Features Published 25 June 2018

Exeunt Recommends: 25.6.2018

Incoming is Incoming! More on the mini-festival of bargainous work by emerging artists, plus plenty of other shows not to miss this fortnight.
Alice Saville
Love+ at Project Arts Centre. Photo: Carla Rogers.

Love+ at Project Arts Centre. Photo: Carla Rogers.

This week, Incoming is finally incoming! It’s a carefully curated mini-festival of work by emerging artists, which is playing both London and Manchester this year. And joyfully, tickets are only £5. The line-up includes a chance to see Lights Over Tesco Carpark, one of the standout shows from this year’s National Student Drama Festival. As well as some Exeunt-reviewed shows including Boys – Henry Gleaden’s response wrote that “I think about how I haven’t really seen a stage quite like this before, full of men like these, just being.” And The Coolidge Effect, an intriguing investigation of the effects of watching pornography – Andrew Edwards’ review called it “rich and varied”. Oh, and Love+, a wonderful exploration of cyborg love by Dublin’s Malaprop Theatre – Chris McCormack’s review here.

If you didn’t see Power Ballad at last year’s Edinburgh Fringe, it’s well worth making for BAC to see it this week:  it’s a Kathy Acker-inspired exploration of gendered language from New Zealand, full of furious karaoke and cock-rock-breaking power. And looking to some bigger venues: Broadway hit Fun Home is finally opening at Young Vic Theatre. It’s a musical based on Alison Bechdel’s hugely powerful memoir of coming out as a lesbian and dealing with her father’s death. An Octoroon, transferring to National Theatre from the Orange Tree, is undeniably problematic, but J.N. Benjamin’s review concluded that “I tried really hard to hate it. But I could not – it is a masterpiece.” It’s on until 18th July. And there’s just a week left to see Winsome Pinnock’s Leave Taking: Frey Kwa Hawking’s review called it “sweeping in the breadth of its subjects – family, poverty, inter-generational guilt, the experience of the Caribbean diaspora in this country – and yet she has such a level of detail and care for her characters’ histories that we’re never in any doubt that what we see is the briefest of glimpses, a breath’s worth of their lives.” Perhaps it’s due an NT transfer, too.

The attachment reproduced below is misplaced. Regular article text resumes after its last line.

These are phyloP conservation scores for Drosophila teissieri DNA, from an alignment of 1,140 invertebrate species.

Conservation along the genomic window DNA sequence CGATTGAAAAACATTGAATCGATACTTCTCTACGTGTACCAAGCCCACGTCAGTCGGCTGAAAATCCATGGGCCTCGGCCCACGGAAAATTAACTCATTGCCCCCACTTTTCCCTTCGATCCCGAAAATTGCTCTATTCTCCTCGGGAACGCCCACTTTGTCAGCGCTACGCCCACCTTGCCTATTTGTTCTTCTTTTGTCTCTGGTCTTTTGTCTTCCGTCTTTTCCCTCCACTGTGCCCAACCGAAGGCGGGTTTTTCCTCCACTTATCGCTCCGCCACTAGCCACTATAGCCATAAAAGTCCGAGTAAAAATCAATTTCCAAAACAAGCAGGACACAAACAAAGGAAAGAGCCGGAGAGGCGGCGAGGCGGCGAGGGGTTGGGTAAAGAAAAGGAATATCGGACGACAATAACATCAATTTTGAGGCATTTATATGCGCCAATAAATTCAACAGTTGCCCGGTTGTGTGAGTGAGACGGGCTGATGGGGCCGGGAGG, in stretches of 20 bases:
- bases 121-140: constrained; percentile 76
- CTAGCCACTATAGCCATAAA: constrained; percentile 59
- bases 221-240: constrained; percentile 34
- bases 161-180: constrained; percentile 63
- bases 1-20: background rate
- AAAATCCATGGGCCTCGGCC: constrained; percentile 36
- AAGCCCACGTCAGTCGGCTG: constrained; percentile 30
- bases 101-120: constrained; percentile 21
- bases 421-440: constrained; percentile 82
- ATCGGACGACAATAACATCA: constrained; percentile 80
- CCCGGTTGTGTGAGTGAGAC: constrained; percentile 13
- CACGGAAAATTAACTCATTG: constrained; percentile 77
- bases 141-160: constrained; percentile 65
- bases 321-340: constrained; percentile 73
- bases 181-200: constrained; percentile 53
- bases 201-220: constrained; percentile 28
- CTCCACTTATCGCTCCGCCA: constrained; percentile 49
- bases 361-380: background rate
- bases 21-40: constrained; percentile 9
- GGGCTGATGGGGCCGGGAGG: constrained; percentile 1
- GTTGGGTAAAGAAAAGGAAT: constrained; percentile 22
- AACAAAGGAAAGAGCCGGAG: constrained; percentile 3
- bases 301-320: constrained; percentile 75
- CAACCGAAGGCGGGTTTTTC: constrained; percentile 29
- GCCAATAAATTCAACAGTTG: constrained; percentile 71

The Coolidge Effect at the Tron Theatre, Glasgow. Photo; Beth Chalmers and Jassy Earl.

The Coolidge Effect, part of Incoming Festival. Photo; Beth Chalmers and Jassy Earl.

Get your Incoming Festival tickets lined up, as shows are landing at Home Manchester from Friday: more info above and here. And/or to go to Maxine Peake’s play Queens of the Coal Age at the Royal Exchange, which sounds astonishing. Set in 1993, it’s the story of four real-life women who protest pit closures by going down into the mine and refusing to come back up. More info here.

Latitude’s legendary pink-dyed flock of sheep

Latitude Festival
It’s got a reputation for Pimms-soaked, recycling-obsessed middle-classness, and yes, that reputation is not unearned. But Latitude’s also got a consistently enticing, challenging theatre line-up, and there’s something about being in a huge sun-baked field, battling sleep deprivation, that makes performances gain a new resonance: new ideas stand out, you get surprising and different audience reactions, and you’ll also be at least five times more likely to cry at any given show. This year’s fest starts on 12th July – it includes a first chance to see Bryony Kimmings’ new show, I’m a Phoenix, Bitch, as well as two shows from Lyric Hammersmith, live art/cabaret mayhem from Duckie, The Museum of Hope from Forest Fringe, and eerie shipping container show Flight. More details here.

P-Project by Ivo DImchev, part of BE Festival. Photo: Maxmilian Pramatarov

BE Festival
Birmingham’s international festival is back next week, mixing an eclectic line-up with a smart (and smartly priced) format: you can see multiple shows each night, with interval dinner in between, and a gig/dance event for afters, at just £24 per night. Taking in work from Greece, Brazil, Bulgaria and more, this is work you won’t see anywhere else in the UK – P-Project by Ivo Dimchev looks unsettling and confrontational, inviting audience members on stage to perform under pressure. Peruse the full programme here.

As part of summer-long festival Great Exhibition of the North, Northern Stage are hosting architecture-inspired series Self-Build Utopias. Each week, a different Northern artist will create a new environment, installation or performance, kicking off with Third Angel’s giant interactive map.

Theatr Clwyd goes from strength to strength, and now it’s landed a co-production with the National Theatre. Opening this week, Home, I’m Darling is a dark comedy about domesticity by Laura Wade – more info here.

Exeunt Recommends is a fortnightly series highlighting the shows and festivals our writers are excited about: we try to make it UK-wide, but the range of areas featured is subject to what’s on. For more tips, browse through our recent reviews.


Alice Saville

Alice is editor of Exeunt, as well as working as a freelance arts journalist for publications including Time Out, Fest and Auditorium magazine. Follow her on Twitter @Raddington_B



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